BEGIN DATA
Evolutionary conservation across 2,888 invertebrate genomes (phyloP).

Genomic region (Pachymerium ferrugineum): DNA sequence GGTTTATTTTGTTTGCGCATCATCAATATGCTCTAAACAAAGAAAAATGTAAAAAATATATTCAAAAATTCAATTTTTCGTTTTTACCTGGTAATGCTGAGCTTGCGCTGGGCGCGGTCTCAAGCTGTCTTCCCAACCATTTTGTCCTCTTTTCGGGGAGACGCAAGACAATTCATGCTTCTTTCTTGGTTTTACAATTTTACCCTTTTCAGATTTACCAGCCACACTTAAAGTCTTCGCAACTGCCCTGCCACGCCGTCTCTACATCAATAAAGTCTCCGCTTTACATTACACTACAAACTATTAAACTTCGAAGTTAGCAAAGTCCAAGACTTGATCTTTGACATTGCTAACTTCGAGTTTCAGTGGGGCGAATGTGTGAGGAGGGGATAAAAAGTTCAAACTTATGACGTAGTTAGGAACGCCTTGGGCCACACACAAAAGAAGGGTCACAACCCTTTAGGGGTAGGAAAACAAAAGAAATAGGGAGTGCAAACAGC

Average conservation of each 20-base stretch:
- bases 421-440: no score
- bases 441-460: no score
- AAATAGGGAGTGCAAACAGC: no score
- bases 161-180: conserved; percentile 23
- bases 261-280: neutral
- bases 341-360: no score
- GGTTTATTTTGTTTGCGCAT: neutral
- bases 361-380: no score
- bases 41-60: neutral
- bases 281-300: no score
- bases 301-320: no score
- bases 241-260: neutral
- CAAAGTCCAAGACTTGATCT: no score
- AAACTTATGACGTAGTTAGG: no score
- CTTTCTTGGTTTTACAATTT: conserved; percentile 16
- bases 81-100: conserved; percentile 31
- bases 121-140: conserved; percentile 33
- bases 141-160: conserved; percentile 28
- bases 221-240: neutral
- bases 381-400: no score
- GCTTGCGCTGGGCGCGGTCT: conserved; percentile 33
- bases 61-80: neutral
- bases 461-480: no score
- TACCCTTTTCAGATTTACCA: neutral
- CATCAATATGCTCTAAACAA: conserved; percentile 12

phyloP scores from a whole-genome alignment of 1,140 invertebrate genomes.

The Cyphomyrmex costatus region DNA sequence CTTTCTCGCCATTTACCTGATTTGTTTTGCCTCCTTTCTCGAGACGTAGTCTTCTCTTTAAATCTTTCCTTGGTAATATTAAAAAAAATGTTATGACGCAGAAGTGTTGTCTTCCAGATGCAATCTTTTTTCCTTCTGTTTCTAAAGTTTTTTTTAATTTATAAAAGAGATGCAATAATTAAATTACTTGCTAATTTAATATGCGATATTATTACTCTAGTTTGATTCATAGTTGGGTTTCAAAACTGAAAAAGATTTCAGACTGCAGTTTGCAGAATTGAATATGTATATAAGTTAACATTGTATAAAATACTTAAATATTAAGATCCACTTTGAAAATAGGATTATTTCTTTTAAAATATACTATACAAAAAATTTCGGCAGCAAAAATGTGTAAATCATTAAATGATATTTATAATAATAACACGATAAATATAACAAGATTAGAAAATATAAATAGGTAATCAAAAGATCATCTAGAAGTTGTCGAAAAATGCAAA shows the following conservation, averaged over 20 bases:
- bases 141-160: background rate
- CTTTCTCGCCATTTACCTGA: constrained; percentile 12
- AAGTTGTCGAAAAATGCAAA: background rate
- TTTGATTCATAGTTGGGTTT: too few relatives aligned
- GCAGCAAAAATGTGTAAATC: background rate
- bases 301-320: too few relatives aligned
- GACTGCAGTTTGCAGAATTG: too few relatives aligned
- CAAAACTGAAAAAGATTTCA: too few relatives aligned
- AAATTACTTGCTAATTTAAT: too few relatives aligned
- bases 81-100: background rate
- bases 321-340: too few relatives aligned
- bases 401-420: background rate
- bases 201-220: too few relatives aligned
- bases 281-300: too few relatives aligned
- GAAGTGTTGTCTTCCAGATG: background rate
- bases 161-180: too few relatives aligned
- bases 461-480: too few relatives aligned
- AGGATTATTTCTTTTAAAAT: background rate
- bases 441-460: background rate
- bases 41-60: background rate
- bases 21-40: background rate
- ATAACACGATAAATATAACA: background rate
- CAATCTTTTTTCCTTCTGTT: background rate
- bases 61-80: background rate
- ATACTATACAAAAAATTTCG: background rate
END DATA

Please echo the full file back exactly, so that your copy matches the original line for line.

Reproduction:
Evolutionary conservation across 2,888 invertebrate genomes (phyloP).

Genomic region (Pachymerium ferrugineum): DNA sequence GGTTTATTTTGTTTGCGCATCATCAATATGCTCTAAACAAAGAAAAATGTAAAAAATATATTCAAAAATTCAATTTTTCGTTTTTACCTGGTAATGCTGAGCTTGCGCTGGGCGCGGTCTCAAGCTGTCTTCCCAACCATTTTGTCCTCTTTTCGGGGAGACGCAAGACAATTCATGCTTCTTTCTTGGTTTTACAATTTTACCCTTTTCAGATTTACCAGCCACACTTAAAGTCTTCGCAACTGCCCTGCCACGCCGTCTCTACATCAATAAAGTCTCCGCTTTACATTACACTACAAACTATTAAACTTCGAAGTTAGCAAAGTCCAAGACTTGATCTTTGACATTGCTAACTTCGAGTTTCAGTGGGGCGAATGTGTGAGGAGGGGATAAAAAGTTCAAACTTATGACGTAGTTAGGAACGCCTTGGGCCACACACAAAAGAAGGGTCACAACCCTTTAGGGGTAGGAAAACAAAAGAAATAGGGAGTGCAAACAGC

Average conservation of each 20-base stretch:
- bases 421-440: no score
- bases 441-460: no score
- AAATAGGGAGTGCAAACAGC: no score
- bases 161-180: conserved; percentile 23
- bases 261-280: neutral
- bases 341-360: no score
- GGTTTATTTTGTTTGCGCAT: neutral
- bases 361-380: no score
- bases 41-60: neutral
- bases 281-300: no score
- bases 301-320: no score
- bases 241-260: neutral
- CAAAGTCCAAGACTTGATCT: no score
- AAACTTATGACGTAGTTAGG: no score
- CTTTCTTGGTTTTACAATTT: conserved; percentile 16
- bases 81-100: conserved; percentile 31
- bases 121-140: conserved; percentile 33
- bases 141-160: conserved; percentile 28
- bases 221-240: neutral
- bases 381-400: no score
- GCTTGCGCTGGGCGCGGTCT: conserved; percentile 33
- bases 61-80: neutral
- bases 461-480: no score
- TACCCTTTTCAGATTTACCA: neutral
- CATCAATATGCTCTAAACAA: conserved; percentile 12

phyloP scores from a whole-genome alignment of 1,140 invertebrate genomes.

The Cyphomyrmex costatus region DNA sequence CTTTCTCGCCATTTACCTGATTTGTTTTGCCTCCTTTCTCGAGACGTAGTCTTCTCTTTAAATCTTTCCTTGGTAATATTAAAAAAAATGTTATGACGCAGAAGTGTTGTCTTCCAGATGCAATCTTTTTTCCTTCTGTTTCTAAAGTTTTTTTTAATTTATAAAAGAGATGCAATAATTAAATTACTTGCTAATTTAATATGCGATATTATTACTCTAGTTTGATTCATAGTTGGGTTTCAAAACTGAAAAAGATTTCAGACTGCAGTTTGCAGAATTGAATATGTATATAAGTTAACATTGTATAAAATACTTAAATATTAAGATCCACTTTGAAAATAGGATTATTTCTTTTAAAATATACTATACAAAAAATTTCGGCAGCAAAAATGTGTAAATCATTAAATGATATTTATAATAATAACACGATAAATATAACAAGATTAGAAAATATAAATAGGTAATCAAAAGATCATCTAGAAGTTGTCGAAAAATGCAAA shows the following conservation, averaged over 20 bases:
- bases 141-160: background rate
- CTTTCTCGCCATTTACCTGA: constrained; percentile 12
- AAGTTGTCGAAAAATGCAAA: background rate
- TTTGATTCATAGTTGGGTTT: too few relatives aligned
- GCAGCAAAAATGTGTAAATC: background rate
- bases 301-320: too few relatives aligned
- GACTGCAGTTTGCAGAATTG: too few relatives aligned
- CAAAACTGAAAAAGATTTCA: too few relatives aligned
- AAATTACTTGCTAATTTAAT: too few relatives aligned
- bases 81-100: background rate
- bases 321-340: too few relatives aligned
- bases 401-420: background rate
- bases 201-220: too few relatives aligned
- bases 281-300: too few relatives aligned
- GAAGTGTTGTCTTCCAGATG: background rate
- bases 161-180: too few relatives aligned
- bases 461-480: too few relatives aligned
- AGGATTATTTCTTTTAAAAT: background rate
- bases 441-460: background rate
- bases 41-60: background rate
- bases 21-40: background rate
- ATAACACGATAAATATAACA: background rate
- CAATCTTTTTTCCTTCTGTT: background rate
- bases 61-80: background rate
- ATACTATACAAAAAATTTCG: background rate